Law and Public Policy

Drone Rules and Targeted Killing: Huffington Post Live Segment

Today I appeared on Huffington Post Live on a panel discussing rules for the use of drones in targeted killings.  The panel information and video clip appear below.

In anticipation of the election, the Obama administration started working to codify drone policies. Why did they wait so long and what might the rules look like?  Originally aired on November 27, 2012

Hosted by:
GUESTS:

  • Josh Hersh (Washington, DC) HuffPost Foreign Policy Correspondent @joshuahersh
  • Hina Shamsi (New York, NY) Director of the National Security Project at the American Civil Liberties Union. @hinashamsi
  • Gregory S. McNeal (Malibu) Professor, Pepperdine University @gregorymcneal

 

http://embed.live.huffingtonpost.com/HPLEmbedPlayer/?segmentId=50b3bde302a76052b7000051

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Law and Public Policy

Does the NDAA Permit the Detention of U.S. Citizens?

On Tuesday, April 3, 2012 I will be participating in a debate at The University of Houston Law Center.  I’ve posted details from the flyer below.

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Law and Public Policy

Short Summary of Collateral Damage/Targeting Piece Now Posted at Lawfare

Over at Lawfare I’ve posted a short summary of my collateral damage piece.  You can access the summary here.

To give you a feel for the flavor of the blog post, here is my concluding paragraph:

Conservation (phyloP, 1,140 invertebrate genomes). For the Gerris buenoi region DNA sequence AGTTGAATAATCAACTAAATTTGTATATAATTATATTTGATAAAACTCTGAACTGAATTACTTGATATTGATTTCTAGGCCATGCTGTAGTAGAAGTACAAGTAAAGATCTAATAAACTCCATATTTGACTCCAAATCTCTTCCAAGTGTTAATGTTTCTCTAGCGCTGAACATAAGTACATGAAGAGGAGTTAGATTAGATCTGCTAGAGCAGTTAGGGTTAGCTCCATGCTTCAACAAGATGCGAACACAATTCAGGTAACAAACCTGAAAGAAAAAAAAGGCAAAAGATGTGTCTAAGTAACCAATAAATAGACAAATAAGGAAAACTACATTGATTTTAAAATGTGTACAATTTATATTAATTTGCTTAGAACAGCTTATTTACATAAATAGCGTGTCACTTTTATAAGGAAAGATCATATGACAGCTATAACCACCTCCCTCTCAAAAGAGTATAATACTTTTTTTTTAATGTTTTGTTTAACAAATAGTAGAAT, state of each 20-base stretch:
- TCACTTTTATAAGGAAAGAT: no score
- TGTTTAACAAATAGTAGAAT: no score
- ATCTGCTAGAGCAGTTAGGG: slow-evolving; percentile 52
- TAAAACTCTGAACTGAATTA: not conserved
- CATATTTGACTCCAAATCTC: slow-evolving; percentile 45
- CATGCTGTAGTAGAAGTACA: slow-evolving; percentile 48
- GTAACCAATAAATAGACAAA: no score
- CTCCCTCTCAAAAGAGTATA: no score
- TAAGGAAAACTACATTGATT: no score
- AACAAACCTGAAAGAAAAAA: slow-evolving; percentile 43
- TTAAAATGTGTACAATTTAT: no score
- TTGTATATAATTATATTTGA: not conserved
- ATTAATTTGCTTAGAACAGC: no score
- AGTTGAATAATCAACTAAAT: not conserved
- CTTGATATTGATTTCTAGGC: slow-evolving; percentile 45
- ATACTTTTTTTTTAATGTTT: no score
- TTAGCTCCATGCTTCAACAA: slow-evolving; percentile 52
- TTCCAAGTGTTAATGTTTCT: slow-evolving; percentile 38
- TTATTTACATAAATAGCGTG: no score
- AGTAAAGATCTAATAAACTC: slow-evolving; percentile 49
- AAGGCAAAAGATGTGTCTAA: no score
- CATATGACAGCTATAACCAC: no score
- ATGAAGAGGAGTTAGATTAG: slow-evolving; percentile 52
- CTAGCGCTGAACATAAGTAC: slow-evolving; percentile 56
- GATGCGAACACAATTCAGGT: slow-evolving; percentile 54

“Taken together, the CDM process provides predictions about likely effects, and the ROE specifies the decision authority necessary to authorize certain strikes.  The process, as I explain it in the paper, is far more detailed and accountable than that which has been described by most commentators. I should caution that this blog post differs a bit from the article.  I’m making the point here that most critics have largely ignored the levels of accountability and procedural care I describe in the paper, I don’t make that claim in the article mostly because I’m limiting it to an empirical description of the process.  I do think it’s important to highlight that many commentators have not fairly described the military’s process despite the fact that most of the documents I rely upon were available on the internet, were released to the ACLU in the al Aulaqi litigation, or were published by WikiLeaks (although synthesizing them and supplementing them with interviews was a big challenge).  In some respects the military can be faulted for not adequately explaining their very defensible procedures to the public.  In any case, irrespective of your opinion about the merits of targeted killing, I’m hopeful my paper provides the foundation necessary for scholars and commentators to build upon, and I hope it serves as a helpful corrective to the descriptions of state practice currently circulating in public commentary.”